Olanike Adeyemo, Professor of Health and Medicine, University of Ibadan, Nigeria, in her speech to delegates said 'a crucial element of partnerships is that they have to be symbiotic. There has to be reciprocity and that has to be put in place as you are brokering a partnership'. Outlining the need to have higher education resources that meet the local and social needs and contextualise the curricula rather than adopting a one size fits all approach.  

Simon Marginson, Professor of Higher Education at the University of Oxford, UK, warned against a belief that there is one path to modernisation that all must follow - the western path - and that western countries and their education have nothing to learn from non-western culture and education. He said this was no basis for global partnerships going forward. “It is so difficult and so vital that we finally break with this inherited belief in our own superiority,”

Launch of the British Council's TNE Strategy

The strategy calls for four key actions over the next two years: contributing to better data and insight on UK TNE; creating an enabling environment for TNE in other countries and promoting the quality of UK TNE internationally; influencing the removal of barriers to TNE; and supporting TNE to contribute to the transformation of local education systems, and to the Sustainable Development Goals.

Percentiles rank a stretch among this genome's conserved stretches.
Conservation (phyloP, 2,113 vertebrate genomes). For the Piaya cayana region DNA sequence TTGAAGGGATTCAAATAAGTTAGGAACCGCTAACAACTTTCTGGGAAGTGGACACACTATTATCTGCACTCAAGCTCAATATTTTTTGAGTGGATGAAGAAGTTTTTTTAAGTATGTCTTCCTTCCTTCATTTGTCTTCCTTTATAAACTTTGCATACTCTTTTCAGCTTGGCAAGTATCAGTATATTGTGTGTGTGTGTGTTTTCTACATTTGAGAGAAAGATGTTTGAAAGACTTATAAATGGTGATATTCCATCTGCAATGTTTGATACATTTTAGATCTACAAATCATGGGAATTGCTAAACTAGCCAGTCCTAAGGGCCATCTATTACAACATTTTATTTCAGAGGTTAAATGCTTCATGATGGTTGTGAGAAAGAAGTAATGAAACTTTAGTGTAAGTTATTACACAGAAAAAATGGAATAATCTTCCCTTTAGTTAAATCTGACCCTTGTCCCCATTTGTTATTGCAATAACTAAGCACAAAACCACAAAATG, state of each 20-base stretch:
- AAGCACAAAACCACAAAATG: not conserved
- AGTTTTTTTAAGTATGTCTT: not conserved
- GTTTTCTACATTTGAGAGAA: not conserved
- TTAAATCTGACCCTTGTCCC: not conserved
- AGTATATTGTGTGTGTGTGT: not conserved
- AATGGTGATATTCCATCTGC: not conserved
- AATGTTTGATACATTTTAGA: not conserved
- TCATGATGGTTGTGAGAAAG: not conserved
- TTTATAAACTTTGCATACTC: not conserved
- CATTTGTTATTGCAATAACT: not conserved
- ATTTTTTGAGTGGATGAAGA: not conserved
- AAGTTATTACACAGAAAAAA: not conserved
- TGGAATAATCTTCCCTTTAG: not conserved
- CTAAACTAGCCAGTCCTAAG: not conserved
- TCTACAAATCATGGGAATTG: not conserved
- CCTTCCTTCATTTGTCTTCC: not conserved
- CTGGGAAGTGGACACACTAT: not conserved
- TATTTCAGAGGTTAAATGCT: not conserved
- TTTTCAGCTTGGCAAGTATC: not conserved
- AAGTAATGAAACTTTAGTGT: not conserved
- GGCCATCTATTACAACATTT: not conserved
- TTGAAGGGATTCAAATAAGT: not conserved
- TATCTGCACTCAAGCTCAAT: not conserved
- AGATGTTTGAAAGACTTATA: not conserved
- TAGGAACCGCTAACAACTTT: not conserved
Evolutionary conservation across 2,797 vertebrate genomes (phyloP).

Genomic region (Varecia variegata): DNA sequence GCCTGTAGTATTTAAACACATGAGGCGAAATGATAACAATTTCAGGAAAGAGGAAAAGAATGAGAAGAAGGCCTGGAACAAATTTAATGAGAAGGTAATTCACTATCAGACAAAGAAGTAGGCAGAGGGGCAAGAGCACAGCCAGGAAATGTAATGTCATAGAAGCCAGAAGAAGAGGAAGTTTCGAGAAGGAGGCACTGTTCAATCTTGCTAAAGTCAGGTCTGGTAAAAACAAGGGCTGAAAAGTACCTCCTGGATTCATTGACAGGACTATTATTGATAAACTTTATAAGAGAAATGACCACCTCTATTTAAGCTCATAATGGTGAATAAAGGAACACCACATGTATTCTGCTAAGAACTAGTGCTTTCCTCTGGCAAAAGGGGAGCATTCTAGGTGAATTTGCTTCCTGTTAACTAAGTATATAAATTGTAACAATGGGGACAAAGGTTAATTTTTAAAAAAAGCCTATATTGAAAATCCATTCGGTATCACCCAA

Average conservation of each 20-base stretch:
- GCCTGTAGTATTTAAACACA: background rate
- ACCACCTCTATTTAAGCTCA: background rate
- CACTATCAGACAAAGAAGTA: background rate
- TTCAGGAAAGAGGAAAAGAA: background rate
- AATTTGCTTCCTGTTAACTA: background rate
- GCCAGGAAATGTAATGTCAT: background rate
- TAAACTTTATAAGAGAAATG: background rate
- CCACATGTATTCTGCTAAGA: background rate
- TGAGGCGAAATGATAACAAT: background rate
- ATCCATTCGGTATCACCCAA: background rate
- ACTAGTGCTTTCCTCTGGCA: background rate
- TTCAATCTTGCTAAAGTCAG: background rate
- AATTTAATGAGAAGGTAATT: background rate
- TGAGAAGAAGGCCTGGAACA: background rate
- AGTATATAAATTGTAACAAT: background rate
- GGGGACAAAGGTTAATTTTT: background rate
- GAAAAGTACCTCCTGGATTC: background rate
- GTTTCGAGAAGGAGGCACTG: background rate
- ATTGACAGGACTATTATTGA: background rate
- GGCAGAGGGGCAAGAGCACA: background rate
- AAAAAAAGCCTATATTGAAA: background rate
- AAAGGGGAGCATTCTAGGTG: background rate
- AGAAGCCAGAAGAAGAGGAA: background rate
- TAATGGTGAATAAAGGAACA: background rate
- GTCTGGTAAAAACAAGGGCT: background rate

In the session, a panel of distinguished guests was asked to comment on the British Council’s new TNE strategy, and to outline the relevant educational developments in their country that presented challenges and opportunities. Christopher Maiyaki, Acting Executive Secretary for the National Universities Commission in Nigeria expressed how ‘in Nigeria, the advent of TNE summarises game-changing opportunities, the dawn of a new era where we hope we will continue to give the full meaning and purpose of the university enterprise.’